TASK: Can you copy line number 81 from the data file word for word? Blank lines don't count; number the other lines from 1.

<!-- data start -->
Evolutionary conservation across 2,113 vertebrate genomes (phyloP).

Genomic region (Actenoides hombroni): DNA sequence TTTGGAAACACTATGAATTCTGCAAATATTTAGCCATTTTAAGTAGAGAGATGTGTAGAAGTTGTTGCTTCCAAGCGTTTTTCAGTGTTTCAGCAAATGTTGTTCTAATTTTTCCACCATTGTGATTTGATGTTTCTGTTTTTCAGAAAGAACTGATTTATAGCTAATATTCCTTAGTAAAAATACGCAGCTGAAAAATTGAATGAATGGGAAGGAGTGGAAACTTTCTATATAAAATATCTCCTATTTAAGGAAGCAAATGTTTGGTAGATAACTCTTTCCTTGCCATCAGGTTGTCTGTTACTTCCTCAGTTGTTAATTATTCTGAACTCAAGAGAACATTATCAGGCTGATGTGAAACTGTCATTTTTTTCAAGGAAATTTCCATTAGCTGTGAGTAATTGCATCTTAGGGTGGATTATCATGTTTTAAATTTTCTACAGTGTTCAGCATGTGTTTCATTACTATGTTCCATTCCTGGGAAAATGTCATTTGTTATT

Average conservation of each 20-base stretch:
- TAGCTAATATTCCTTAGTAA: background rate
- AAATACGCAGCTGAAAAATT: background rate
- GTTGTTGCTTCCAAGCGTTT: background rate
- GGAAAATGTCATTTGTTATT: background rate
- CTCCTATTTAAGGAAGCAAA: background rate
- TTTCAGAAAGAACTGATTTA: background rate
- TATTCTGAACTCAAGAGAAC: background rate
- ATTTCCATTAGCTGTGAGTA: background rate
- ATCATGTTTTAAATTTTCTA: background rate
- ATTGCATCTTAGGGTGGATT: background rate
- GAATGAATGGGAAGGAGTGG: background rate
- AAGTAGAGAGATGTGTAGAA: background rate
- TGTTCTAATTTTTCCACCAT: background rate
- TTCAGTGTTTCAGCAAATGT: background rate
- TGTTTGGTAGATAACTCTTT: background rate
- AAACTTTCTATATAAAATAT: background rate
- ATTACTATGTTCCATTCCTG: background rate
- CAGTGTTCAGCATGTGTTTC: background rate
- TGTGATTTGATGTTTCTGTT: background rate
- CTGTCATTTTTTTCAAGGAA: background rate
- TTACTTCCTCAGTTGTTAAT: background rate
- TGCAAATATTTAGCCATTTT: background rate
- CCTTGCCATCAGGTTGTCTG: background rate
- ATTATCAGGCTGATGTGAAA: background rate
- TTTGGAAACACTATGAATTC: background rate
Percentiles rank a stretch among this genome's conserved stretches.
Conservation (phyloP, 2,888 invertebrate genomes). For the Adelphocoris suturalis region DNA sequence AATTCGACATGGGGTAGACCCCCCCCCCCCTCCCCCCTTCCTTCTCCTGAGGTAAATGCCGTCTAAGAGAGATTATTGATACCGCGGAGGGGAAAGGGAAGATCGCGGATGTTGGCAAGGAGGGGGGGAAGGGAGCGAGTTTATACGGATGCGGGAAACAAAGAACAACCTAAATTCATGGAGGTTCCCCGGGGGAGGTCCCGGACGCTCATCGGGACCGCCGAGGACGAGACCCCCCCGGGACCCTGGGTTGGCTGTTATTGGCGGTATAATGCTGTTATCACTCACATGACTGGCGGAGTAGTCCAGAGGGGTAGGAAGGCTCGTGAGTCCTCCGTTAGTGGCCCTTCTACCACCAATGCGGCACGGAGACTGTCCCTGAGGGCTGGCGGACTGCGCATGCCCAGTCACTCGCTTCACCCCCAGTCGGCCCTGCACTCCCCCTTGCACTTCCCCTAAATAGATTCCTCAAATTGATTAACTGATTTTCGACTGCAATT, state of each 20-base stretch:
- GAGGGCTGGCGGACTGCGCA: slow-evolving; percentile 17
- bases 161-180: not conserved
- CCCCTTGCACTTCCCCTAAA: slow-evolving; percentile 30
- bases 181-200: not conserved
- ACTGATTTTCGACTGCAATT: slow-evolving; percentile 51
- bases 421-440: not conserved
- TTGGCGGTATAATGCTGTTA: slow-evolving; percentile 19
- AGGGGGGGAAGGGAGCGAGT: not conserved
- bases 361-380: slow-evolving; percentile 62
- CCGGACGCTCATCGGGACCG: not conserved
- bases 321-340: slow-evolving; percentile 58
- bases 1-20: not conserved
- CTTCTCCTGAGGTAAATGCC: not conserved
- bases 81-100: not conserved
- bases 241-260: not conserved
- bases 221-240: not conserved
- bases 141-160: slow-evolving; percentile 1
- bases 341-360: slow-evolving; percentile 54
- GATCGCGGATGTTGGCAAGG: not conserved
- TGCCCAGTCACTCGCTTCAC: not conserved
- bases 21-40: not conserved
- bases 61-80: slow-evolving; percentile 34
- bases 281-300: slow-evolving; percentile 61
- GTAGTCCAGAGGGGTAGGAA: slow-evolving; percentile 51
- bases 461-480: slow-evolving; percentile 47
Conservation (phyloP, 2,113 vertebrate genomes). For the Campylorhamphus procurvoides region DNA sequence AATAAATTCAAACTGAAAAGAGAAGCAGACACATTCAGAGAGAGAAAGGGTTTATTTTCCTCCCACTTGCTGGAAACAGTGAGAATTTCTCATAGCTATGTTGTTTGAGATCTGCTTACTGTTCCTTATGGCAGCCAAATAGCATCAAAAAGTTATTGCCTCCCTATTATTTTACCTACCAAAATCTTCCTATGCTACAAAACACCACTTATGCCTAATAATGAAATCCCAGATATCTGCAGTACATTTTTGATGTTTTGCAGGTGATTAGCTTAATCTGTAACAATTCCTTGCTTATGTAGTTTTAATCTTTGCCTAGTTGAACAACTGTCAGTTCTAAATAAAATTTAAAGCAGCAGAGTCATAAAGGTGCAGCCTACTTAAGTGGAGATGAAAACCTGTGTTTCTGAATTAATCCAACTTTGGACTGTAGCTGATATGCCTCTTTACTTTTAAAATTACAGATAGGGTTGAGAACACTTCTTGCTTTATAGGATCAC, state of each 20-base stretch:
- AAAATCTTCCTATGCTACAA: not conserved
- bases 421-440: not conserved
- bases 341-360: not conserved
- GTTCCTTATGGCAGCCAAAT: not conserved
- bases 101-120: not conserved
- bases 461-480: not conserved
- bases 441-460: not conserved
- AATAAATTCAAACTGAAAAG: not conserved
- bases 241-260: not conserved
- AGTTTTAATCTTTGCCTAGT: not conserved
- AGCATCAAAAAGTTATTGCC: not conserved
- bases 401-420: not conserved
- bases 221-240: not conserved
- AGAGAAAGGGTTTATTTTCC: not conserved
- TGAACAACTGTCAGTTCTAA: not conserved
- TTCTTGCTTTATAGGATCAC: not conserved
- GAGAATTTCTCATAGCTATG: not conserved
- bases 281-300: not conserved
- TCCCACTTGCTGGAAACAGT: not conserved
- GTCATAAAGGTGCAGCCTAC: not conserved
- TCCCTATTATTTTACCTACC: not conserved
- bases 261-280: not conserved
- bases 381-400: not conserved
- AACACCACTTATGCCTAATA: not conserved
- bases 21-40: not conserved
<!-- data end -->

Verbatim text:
- bases 21-40: not conserved